English Toffee Bars


English Toffee Bars

English Toffee Bars
24 (about 4 dozen bars)
2 bars
40 Min

We all deserve to treat ourselves to a guilty pleasure once in a while! Our English Toffee Bars are a heavenly combination of cinnamon, chocolate, and pecans meaning temptation never tasted so good.

What You'll Need

  • 1 cup sugar
  • 1 cup (2 sticks) butter, softened (see Note)
  • 1 egg, separated
  • 1 3/4 cup all-purpose flour
  • 1 teaspoon ground cinnamon
  • 1 cup chopped pecans
  • 1 cup (6 ounces) semisweet or milk chocolate chips

What to Do

  1. Preheat oven to 275 degrees F.
  2. In a large bowl with an electric mixer at medium speed, beat together sugar and butter until well mixed, 1 to 2 minutes, scraping bowl often. Add egg yolk and continue beating until well mixed. Reduce speed to low. Continue beating 1 to 2 minutes longer, gradually adding flour and cinnamon, scraping bowl frequently. Press dough evenly onto bottom of a 10- x 15-inch rimmed baking sheet.
  3.  In a small bowl, beat the egg white with a fork then brush it over the top of the dough. Sprinkle with pecans, patting them lightly into dough.
  4. Bake 40 to 50 minutes, or until edges are lightly browned. Remove from oven and sprinkle with chocolate chips; let stand 3 minutes, then swirl chips lightly with a knife. Cut into bars while still warm. Cool in pan on a wire rack.


  • It's best not to substitute margarine for butter in this recipe.
  • If you love bar cookies as much as we do, you'll just love our Adobe Meringue Bars!

Nutritional InformationShow More

Servings Per Recipe: 24

  • Amount Per Serving % Daily Value *
  • Calories 229
  • Calories from Fat 133
  • Total Fat 15g 23 %
  • Saturated Fat 7.4g 37 %
  • Trans Fat 0.3g 0 %
  • Protein 1.7g 3 %
  • Amount Per Serving % Daily Value *
  • Cholesterol 28mg 9 %
  • Sodium 71mg 3 %
  • Total Carbohydrates 25g 8 %
  • Dietary Fiber 0.7g 3 %
  • Sugars 16g 0 %

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I need a last minute toffee like dessert. Has anyone made this recently that would like to comment on the recipe/flavor/results? Thanks

I really get anonyed with people that ask for things like nutrition information on these recipes. This site is for simple recipes. Some of these recipes start with a boxed mix. Should they read the side of the box and include that? What if you use a different brand? are you going to send another review asking if the nutritional info is the same with the switch? There are hundreds of other recipe sites out there. If you NEED to see nutritional info either go to one of those sites or go a site input the the recipe yourself to get this info

You go, girl!

OUCH! Is such nastiness really helpful to anyone? An ounce of overlooking and ignoring comments or questions which "annoy" you is surely worth a lb. of rudeness.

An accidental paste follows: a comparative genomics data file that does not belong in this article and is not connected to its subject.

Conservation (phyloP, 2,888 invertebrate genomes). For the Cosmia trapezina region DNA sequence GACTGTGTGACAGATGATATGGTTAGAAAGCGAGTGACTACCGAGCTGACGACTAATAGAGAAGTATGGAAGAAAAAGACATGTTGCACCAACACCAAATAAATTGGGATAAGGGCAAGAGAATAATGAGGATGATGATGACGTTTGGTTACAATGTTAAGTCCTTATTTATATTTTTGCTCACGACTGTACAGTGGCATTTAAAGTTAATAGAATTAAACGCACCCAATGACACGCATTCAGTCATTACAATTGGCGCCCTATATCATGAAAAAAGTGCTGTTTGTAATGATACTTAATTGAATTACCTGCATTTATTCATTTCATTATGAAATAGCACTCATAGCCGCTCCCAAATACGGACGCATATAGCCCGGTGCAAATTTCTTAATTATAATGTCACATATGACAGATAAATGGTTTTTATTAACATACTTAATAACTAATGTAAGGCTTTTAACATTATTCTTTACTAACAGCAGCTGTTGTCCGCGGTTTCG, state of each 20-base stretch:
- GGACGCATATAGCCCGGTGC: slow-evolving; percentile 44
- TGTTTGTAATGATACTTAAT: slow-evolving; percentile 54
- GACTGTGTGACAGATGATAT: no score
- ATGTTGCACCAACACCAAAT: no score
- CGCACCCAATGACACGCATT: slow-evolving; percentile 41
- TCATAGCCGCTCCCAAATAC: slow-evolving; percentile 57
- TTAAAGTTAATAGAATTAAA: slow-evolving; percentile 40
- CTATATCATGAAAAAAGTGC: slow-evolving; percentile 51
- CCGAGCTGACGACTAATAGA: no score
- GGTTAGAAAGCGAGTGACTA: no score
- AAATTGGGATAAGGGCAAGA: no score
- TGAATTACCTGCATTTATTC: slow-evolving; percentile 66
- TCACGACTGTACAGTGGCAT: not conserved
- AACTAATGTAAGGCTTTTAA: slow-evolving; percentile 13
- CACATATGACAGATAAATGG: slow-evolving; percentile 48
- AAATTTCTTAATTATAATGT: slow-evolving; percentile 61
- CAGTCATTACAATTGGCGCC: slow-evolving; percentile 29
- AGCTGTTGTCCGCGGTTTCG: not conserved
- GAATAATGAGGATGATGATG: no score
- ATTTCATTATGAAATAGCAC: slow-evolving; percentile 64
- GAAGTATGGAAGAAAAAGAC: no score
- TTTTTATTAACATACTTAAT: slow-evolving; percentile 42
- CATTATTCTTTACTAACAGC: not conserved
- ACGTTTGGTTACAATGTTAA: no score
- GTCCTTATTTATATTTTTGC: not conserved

I would really appreciate it if nutritional information was included with the recipes, Please.

I'm not a big fan of cinnamon could vanilla or other flavoring be substituted for the cinnamon without ruining the recipe.

I don't know why not. It's your recipe. You can tweak it any way you want. I don't think using the vanilla with change it that much. There is only one way to find out. Go for it!

I've made these many times, and like using almond extract as the flavoring.

I like a lot of the recipes, but being diabetic, is there anyway of listing a sugar substitute along with the recipe? Could you use a certain amount of Nutra Sweet, for example, instead of 1 cup sugar? Could you use the light form of brown sugar for some recipes? Or do you need the 1 cup measure to get the right mix of wet to dry ingredients?

If you read your sugar substitute box, it clearly states the amount to substitute for the sugar. If all else fails, read the directions.

White sugar contains 15 calories per teaspoon. Light brown sugar also contains 15 calories per teaspoon. I don't have any dark brown sugar in the house, but I think it has the same number of calories, too. The difference between those three sugars is the amount of molasses (a byproduct from making sugar) that is added back into white sugar. There is more molasses in dark sugar than in light sugar giving the dark sugar a stronger flavor. Light does not always mean fewer calories. If you substitute for the sugar, the flavor and texture of the baked product will likely change.

There are sugar free chocolate chips on the market. That would help with the amount of carbs you'd use in this recipe.


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